Chemical Hearts is not your typical YA rom-com with out of touch teenagers dealing with first-world problems, if that is what you’re expecting from the adaptation. Instead, the film navigates its way through the perils of loss and heartbreak, intricately weaved in with the ferocity of dicovering your first love and dealing with depression. The film follows young aspiring writer Henry (Austin Abrams) whose eyes suddenly focus on the enigmatic and mysterious newcomer Grace (Reinhart). With her tattered copy of 100 Love Sonnets in hand and Henry’s unbroken heart, the two teenagers enter a complicated relationship filled with unaddressed depression and trauma. “I wanted to do something that felt more real, something that didn’t have a happy ending,” Reinhart says as I ask her why she cose this film. “There’s a lot of unrequited love stories, but this one I think is different in a sense that you’re seeing someone hold onto the idea of a person of who they could be rather than that who they are. I think a lot of us do that unknowingly until you realise, ‘Oh, I’m actually trying to change someone’ or’I’m trying to push someone in the direction that betters me rather than going at their pace and doing what they want to do.'”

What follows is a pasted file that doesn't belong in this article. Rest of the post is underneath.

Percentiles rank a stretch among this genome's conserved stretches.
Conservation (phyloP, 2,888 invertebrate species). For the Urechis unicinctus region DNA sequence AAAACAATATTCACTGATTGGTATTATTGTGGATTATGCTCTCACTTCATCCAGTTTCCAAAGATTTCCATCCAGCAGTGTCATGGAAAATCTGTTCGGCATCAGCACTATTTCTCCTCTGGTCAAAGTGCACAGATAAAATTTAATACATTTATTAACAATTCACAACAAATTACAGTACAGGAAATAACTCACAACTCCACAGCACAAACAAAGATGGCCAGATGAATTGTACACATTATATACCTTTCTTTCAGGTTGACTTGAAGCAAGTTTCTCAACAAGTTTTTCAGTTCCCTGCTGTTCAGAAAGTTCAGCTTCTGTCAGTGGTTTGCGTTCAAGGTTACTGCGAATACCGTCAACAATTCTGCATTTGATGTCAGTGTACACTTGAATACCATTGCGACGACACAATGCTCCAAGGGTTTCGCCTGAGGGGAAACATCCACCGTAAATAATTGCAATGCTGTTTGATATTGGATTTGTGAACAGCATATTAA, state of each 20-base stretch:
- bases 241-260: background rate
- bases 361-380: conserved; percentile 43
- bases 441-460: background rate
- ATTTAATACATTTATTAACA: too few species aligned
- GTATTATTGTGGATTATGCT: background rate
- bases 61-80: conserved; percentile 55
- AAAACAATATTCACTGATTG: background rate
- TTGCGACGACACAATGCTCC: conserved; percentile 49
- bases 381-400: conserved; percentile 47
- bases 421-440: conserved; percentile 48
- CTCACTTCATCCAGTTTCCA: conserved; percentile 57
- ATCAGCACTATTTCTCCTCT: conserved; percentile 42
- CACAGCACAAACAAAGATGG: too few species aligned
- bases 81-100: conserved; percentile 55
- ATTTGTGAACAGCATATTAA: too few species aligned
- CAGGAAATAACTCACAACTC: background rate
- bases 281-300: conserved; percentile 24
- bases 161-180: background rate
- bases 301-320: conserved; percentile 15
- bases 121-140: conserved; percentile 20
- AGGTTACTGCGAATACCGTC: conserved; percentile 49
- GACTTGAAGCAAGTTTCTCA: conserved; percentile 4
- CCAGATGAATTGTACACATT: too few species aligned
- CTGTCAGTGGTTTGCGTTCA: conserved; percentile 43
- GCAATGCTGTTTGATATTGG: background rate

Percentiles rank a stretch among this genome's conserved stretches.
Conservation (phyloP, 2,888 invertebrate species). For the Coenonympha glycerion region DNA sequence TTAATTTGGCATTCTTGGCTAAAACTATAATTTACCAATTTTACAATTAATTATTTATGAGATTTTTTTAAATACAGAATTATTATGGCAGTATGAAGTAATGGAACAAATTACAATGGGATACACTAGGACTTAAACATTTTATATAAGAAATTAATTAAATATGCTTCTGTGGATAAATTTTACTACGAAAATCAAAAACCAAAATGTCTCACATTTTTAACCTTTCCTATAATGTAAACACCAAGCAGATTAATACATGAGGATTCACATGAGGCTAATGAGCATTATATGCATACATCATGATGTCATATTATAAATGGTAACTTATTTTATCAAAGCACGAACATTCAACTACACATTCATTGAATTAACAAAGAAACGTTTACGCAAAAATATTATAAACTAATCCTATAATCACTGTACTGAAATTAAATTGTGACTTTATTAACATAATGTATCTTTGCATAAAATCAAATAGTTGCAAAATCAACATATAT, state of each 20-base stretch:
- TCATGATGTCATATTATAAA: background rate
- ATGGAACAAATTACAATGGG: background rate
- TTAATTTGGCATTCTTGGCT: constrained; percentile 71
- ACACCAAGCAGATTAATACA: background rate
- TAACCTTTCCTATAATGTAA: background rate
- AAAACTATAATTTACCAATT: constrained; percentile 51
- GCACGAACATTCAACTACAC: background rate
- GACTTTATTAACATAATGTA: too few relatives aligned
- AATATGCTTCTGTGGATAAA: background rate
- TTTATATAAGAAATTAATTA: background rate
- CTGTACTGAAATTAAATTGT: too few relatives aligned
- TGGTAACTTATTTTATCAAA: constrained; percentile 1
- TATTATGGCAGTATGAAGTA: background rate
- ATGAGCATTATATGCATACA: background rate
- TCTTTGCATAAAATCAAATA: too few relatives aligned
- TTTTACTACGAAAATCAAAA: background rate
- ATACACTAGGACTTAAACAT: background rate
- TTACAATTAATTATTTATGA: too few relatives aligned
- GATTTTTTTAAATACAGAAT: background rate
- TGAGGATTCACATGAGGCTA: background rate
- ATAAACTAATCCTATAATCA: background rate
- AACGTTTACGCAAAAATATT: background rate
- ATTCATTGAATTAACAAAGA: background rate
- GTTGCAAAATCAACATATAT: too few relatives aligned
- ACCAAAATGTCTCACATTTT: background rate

Getting into a dark character like Grace was not without difficulty Reinhart assures me — but that was what drew her to the role. From exploring raw and impassioned emotions to diving into a pool of painful memories awash with physical disabilities and intense therapy, Reinhart took a different approach to the role in preparation. “I really isolated myself a bit. It’s interesting because I really had one of the best times of my life filming this movie and yet I was playing someone who was grieving and depressed, and I very much was trying to lean into that. I’m not a method actor by any means, but I really just wanted to put myself into a mindset that made it easy to feel the real feelings of grief and I allowed myself to be sad.”